Right to ignore ECHR rulings could be written into immigration Bill

Migrants picked up at sea attempting to cross the English Channel - BEN STANSALL/AFP
Migrants picked up at sea attempting to cross the English Channel - BEN STANSALL/AFP

British courts could be given powers to ignore European human rights rulings in the Government’s new immigration Bill, under plans being considered by ministers.

The new Bill, to be unveiled within weeks, is expected to place a legal duty on the Home Secretary to deport migrants who arrive illegally or enter the UK indirectly through a safe third country without permission.

However, ministers are concerned that removals could be hampered by rulings from Strasbourg.

One option to avoid this, which is under consideration, is including what are known as “notwithstanding clauses” in the Bill.

These would explicitly state that British courts can ignore European Court of Human Rights (ECHR) rulings if a migrant who entered the country illegally attempts to claim that their deportation would breach their right to a family life or right to liberty and security.

'Clause would have enabled Rwanda deportations'

Supporters say such a clause would also have enabled the UK to ignore the interim ruling by the ECHR which blocked the first deportation flight to Rwanda last June even though the policy had been ruled lawful by all tiers of the UK judiciary including the supreme court.

If Rishi Sunak decides not to include such clauses in the Bill, Tory backbenchers could seek to introduce them through an amendment when the law is introduced in the Commons.

Sir Bill Cash, the veteran Eurosceptic and chair of the European scrutiny committee, attempted to have a similar notwithstanding clause added into the Nationality and Borders Act, which he believes would have allowed the UK to ignore human rights claims to block deportations to Rwanda for economic or illegal migrants.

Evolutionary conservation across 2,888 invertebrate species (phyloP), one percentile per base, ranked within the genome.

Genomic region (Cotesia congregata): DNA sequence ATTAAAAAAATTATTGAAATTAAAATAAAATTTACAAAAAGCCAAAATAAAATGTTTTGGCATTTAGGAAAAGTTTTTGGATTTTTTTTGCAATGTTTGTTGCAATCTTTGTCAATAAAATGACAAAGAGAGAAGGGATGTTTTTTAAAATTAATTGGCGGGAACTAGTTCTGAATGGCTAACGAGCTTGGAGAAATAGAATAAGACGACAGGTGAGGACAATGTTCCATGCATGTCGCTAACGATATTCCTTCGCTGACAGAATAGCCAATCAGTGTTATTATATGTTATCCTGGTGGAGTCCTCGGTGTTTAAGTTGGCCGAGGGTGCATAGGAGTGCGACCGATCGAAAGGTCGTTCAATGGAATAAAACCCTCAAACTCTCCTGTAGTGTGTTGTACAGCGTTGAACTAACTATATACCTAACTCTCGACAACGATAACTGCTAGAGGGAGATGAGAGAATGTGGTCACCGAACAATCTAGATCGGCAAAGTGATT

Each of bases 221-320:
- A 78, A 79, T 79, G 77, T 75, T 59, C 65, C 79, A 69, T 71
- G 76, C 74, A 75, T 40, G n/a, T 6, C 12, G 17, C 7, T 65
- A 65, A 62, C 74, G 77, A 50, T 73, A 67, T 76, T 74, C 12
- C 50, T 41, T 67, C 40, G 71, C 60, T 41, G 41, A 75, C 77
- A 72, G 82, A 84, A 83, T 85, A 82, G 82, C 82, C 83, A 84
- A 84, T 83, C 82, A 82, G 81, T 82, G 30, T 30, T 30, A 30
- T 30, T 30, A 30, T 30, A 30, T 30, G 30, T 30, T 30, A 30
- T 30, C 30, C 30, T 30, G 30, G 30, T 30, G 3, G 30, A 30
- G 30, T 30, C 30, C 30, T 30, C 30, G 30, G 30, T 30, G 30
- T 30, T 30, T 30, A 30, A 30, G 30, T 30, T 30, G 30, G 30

He only withdrew it after being assured by ministers that they “agreed with the sentiments” of the amendment and would address it in reforms of the human rights law and a review of the application of the ECHR.

'Ministers looking to close loopholes'

Two other options are also being considered by ministers to ensure deportations can go ahead.

One would prevent all small boat migrants from submitting a judicial review of their exclusion from the asylum system.

The second less radical proposal would only allow legal challenges to deportations be lodged once the migrant has been removed from the UK, a process known as “out-of-country appeals.”

One source familiar with the process said: “Ministers are looking to close down any loopholes for anyone other than those who arrive in the UK through a legal and safe route.”

All three options would see the UK remain within the ECHR although it was confirmed on Sunday that the Prime Minister is prepared to withdraw if European judges rule unlawful the plans to bar illegal migrants from claiming asylum in the UK.

'Sunak right to apply full force of law'

Mr Sunak is said to want to push the boundaries of what is legally possible while staying within the ECHR.

Last week he said he wanted a system where migrants who arrived illegally would be “swiftly detained” with their claims heard “in a matter of days or weeks” and then safely removed to their home country or Rwanda.

Business secretary Grant Shapps told Sky News' Ridge on Sunday: “What we can’t have is boats arriving here with illegal gangs and gangmasters people trafficking people here and to be impotent in return.

“So Rishi is absolutely right to apply the full force of the law to stop this illegal trade in human misery. And I think he is absolutely right to pursue that and I think he’s right to make sure we can change the law.”

It came as Home Office modelling is said to suggest 65,000 migrants will cross the Channel this year unless the Government takes action. A record 45,756 migrants reached the UK last year in small boats, a 60 per cent increase on 2021.

Enver Solomon, chief executive of the Refugee Council said “These plans shatter the UK’s long-standing commitment to support refugees regardless of the path they have taken to reach our shores.

“The Government’s own data proves that those in small boats are mostly refugees – people who have lost everything and are desperately seeking safety in the UK.   Now the government proposes to detain and deport them without a fair hearing treating them like criminals. It’s unworkable, costly and won’t stop the boats.”